Bioethics Blogs

Love by design: when science meets sex, lust, attraction and attachment

A version of this post was originally published in the Conversation 

You are on holiday with your partner of several years. Your relationship is going pretty well, but you wonder if it could be better. It’s Valentine’s Day and you find a bottle on the beach. You rub it. A love genie appears. He (or she) will grant you three special Valentine wishes. Here are some of your choices:

  • to have more or less sexual desire (lust);
  • to remain always as “in love” as you were when you first fell in love (romantic attraction);
  • to be more or less bonded to your partner emotionally (attachment);
  • to be (happily) monogamous or polygamous.

What would you choose? What should you choose? What would your partner choose? Would you choose together, if you could? What would you choose for your partner?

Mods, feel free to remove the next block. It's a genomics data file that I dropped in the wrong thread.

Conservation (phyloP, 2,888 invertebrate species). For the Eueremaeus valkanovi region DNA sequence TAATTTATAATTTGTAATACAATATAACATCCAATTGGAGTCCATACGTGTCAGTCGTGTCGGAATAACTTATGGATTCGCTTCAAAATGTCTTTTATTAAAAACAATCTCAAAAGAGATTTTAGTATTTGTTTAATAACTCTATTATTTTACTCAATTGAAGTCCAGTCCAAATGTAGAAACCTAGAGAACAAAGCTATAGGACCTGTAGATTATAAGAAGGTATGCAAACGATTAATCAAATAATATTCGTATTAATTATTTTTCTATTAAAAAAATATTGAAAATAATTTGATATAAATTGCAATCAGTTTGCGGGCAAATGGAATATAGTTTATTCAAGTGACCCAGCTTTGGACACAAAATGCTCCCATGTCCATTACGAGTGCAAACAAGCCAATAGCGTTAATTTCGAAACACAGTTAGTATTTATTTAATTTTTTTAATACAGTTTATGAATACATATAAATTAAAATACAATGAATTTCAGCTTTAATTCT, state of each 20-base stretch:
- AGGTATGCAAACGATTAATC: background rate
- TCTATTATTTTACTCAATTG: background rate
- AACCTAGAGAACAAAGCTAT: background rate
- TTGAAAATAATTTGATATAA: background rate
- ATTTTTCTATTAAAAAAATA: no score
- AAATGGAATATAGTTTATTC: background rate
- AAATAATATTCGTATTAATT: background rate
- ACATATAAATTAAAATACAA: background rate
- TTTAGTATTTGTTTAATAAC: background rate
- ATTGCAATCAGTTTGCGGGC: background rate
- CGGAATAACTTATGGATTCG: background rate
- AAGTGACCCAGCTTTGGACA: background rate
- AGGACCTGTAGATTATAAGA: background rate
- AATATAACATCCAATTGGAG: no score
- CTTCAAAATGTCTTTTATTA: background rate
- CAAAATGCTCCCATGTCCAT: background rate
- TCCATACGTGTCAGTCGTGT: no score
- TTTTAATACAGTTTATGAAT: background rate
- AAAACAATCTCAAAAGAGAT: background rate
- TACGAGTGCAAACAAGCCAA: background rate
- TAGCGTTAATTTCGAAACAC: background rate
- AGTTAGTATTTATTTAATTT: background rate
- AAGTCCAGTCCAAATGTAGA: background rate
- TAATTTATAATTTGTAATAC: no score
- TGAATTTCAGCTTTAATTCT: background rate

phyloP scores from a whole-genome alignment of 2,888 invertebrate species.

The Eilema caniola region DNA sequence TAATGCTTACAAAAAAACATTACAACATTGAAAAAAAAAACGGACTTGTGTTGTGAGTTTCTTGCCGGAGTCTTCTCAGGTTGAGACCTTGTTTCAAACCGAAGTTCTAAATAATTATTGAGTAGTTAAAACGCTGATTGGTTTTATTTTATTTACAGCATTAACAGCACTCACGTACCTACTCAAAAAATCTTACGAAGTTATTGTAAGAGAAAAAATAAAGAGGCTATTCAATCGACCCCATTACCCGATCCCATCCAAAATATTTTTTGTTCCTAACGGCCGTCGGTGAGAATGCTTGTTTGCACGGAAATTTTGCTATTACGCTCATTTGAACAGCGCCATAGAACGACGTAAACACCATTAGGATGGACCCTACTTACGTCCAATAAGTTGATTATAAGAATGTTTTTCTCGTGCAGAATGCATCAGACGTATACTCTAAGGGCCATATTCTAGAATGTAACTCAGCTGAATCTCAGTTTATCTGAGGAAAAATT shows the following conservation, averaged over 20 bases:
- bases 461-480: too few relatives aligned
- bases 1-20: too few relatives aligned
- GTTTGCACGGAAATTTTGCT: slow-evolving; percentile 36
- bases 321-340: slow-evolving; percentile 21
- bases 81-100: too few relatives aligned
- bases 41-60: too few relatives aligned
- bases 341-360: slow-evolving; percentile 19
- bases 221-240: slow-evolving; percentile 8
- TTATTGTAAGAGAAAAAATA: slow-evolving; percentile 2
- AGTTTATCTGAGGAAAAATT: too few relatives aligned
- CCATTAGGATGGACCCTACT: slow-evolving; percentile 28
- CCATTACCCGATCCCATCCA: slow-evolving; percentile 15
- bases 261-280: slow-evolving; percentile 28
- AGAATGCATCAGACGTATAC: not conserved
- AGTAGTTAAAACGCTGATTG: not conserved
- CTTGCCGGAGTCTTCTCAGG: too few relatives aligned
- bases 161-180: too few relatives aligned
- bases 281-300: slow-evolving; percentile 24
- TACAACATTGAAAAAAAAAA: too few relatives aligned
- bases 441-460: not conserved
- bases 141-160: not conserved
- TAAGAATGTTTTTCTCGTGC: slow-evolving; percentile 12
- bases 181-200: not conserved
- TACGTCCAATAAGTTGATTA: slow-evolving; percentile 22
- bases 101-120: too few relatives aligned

In August 2015, the US Food and Drug Administration (FDA) approved the first drug to specifically increase sexual desire. While not yet available from doctors in Australia, it is available on the internet. Flibanserin or “Addyi” is used to “treat” hypoactive sexual desire disorder (HSDD), or low libido, in premenopausal women.

Addyi acts on neurotransmitter receptors in the brain (serotonin receptors – the same receptors targeted by some antidepressants like Prozac which themselves lower libido). The beneficial effects are modest. Prior to treatment, these women experienced about two or three satisfying sexual events over a month. After a course, they got around one extra sexually rewarding experience a month, though in some individual cases the effects would have been greater.

The views, opinions and positions expressed by these authors and blogs are theirs and do not necessarily represent that of the Bioethics Research Library and Kennedy Institute of Ethics or Georgetown University.